On a project I have been working on recently, I came across a problem where under Windows an Mdi Child form would flicker when it loads. Trying to find information on what was the cause of this was near impossible. I ended up trying a lot of code snippets that I found when googling the problem and this is what I have come up with.
Next up, the code. Following this I shall explain, to the best of my ability, what the code does:
' VB Protected Overrides ReadOnly Property CreateParams() As System.Windows.Forms.CreateParams Get Dim cp As CreateParams = MyBase.CreateParams cp.ExStyle = cp.ExStyle Or &H2000000 Return cp End Get End Property
Apparently there are two causes for the flicker that happens to a Windows form. Until writing this post I did not know of the reasons why. Source MSDN Forums
1. Windows sends a control two messages when a control needs to be painted. The first one (
WM_ERASEBKGND) causes the background to be painted (
OnPaintBackground), the second causes the foreground to be painted (
OnPaint). Seeing the background drawn first, then the foreground is noticeable when the drawing is slow. Windows Forms has a ready solution for this kind of flicker with ControlStyles.OptimizedDoubleBuffer.
2. A form that has a lot of controls takes a long time to paint. Especially the Button control in its default style is expensive. Once you get over 50 controls, it starts getting noticeable. The Form class
paints its background first and leaves “holes” where the controls need to go. Those holes are usually white, black when you use the
TransparencyKey property. Then each control gets painted, filling
in the holes. The visual effect is ugly and there’s no ready solution for it in Windows Forms.
Double-buffering can’t solve it as it only works for a single control, not a composite set of controls.
CreateParams property should only be overridden when wrapping an existing Windows control or when you need to set the style of the control. Microsoft recommend that you inherit the problem control and
then override the
CreateParams, not the way that I actually used it.
I applied this at the top of every form in my code, ran the code under Windows 7 (my development machine) and Windows XP (the target machine) and everything appeared to render a lot better with the nasty double flicker gone. All I know about the code above, is that it overrides the styling of the controls and waits until the form is fully painted before showing the form.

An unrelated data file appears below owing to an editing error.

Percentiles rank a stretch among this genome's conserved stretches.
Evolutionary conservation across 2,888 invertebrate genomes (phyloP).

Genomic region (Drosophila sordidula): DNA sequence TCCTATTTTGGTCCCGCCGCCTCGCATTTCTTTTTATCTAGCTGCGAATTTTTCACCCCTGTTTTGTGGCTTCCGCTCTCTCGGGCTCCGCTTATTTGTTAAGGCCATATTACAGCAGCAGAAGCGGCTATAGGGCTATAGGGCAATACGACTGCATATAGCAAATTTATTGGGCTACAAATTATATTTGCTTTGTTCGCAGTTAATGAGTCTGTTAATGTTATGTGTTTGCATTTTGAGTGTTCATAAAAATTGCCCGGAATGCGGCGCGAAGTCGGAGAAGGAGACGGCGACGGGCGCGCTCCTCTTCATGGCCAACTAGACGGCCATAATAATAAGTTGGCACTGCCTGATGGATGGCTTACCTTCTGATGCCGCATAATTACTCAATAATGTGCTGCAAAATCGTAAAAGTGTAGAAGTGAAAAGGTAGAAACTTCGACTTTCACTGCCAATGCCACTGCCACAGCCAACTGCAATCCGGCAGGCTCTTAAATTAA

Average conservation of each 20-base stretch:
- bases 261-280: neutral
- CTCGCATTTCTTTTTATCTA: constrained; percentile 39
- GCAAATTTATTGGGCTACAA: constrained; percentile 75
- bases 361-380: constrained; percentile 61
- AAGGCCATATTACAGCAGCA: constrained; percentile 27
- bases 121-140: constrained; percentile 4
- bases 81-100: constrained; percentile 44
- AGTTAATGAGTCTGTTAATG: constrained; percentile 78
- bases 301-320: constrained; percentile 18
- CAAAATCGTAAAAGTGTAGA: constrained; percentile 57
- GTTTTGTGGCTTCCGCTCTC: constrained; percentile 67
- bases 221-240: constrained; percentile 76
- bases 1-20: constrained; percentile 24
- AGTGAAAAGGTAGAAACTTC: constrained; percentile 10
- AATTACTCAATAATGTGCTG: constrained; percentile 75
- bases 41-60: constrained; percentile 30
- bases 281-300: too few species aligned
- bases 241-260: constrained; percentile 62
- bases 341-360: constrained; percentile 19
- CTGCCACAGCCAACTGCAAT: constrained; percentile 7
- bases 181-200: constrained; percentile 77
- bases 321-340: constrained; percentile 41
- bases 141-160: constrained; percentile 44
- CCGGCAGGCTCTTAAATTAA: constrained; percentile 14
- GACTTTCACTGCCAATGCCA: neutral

It wasn’t until further testing of the code that I discovered that the original code caused an MDI child form to max out the CPU and hang the application. I tried commenting out all of the code, removing any background threads that were running (including timers etc) and as soon as I enabled the code, it would hang the application again. This left me and my colleagues very stumped for a few hours. After this period of time, I bit the bullet and decided to uncomment every section of my code until I could find the problem.
Eventually I found the code above to be the problem, which worked fine under Windows 7. So the solution was quiet easy, detect what version of the operating system we are on and only apply the style if we are on Vista or higher.
' VB Protected Overrides ReadOnly Property CreateParams() As System.Windows.Forms.CreateParams Get Dim cp As CreateParams = MyBase.CreateParams Dim OSVer As Version = System.Environment.OSVersion.Version() Select Case OSVer.Major Case Is <= 5 Case 5 If OSVer.Minor > 0 Then cp.ExStyle = cp.ExStyle Or &H2000000 End If Case Is > 5 cp.ExStyle = cp.ExStyle Or &H2000000 Case Else End Select Return cp End Get End Property
So I had finally fixed the problem with the CPU usage. Deployed the version for the client to test and everything was ok. By this time, I had a massive headache and it wasn’t quiet the end of the day. What a better way to end the day but by ending off with another rending issue. Although I had fixed the issue with the CPU, I had noticed that when you moved the form, and loading the form in some cases, a list view in details mode would not render correctly.
After reading around about the issue, I have merged from a number of source’s to create a flicker free list view. To use the code, place the class into your project, open up the target form’s designer code (You
will need to show all files in VS) and replace the instances of
FlickerFreeListView. Here is the code:
Public Class FlickerFreeListView Inherits System.Windows.Forms.ListView Public Sub New() MyBase.New() Me.SetStyle(ControlStyles.Opaque, True) Me.SetStyle(ControlStyles.OptimizedDoubleBuffer, True) Me.SetStyle(ControlStyles.ResizeRedraw, True) Me.SetStyle(ControlStyles.AllPaintingInWmPaint, True) Me.SetStyle(ControlStyles.EnableNotifyMessage, True) End Sub Protected Overrides Sub OnNotifyMessage(ByVal m As Message) If (m.Msg <> &H14) Then MyBase.OnNotifyMessage(m) End If End Sub End Class
The code basically blocks the background from being re-drawn every time an item is added into the
ListView control. It also sets the
OptimizedDoubleBuffer to help prevent any issues, amongst other things.
I hope that this will help someone have less of a headache that I had when I was looking around for a solution to this problem. Feel free to try it at your own risk and notify me if you have any troubles.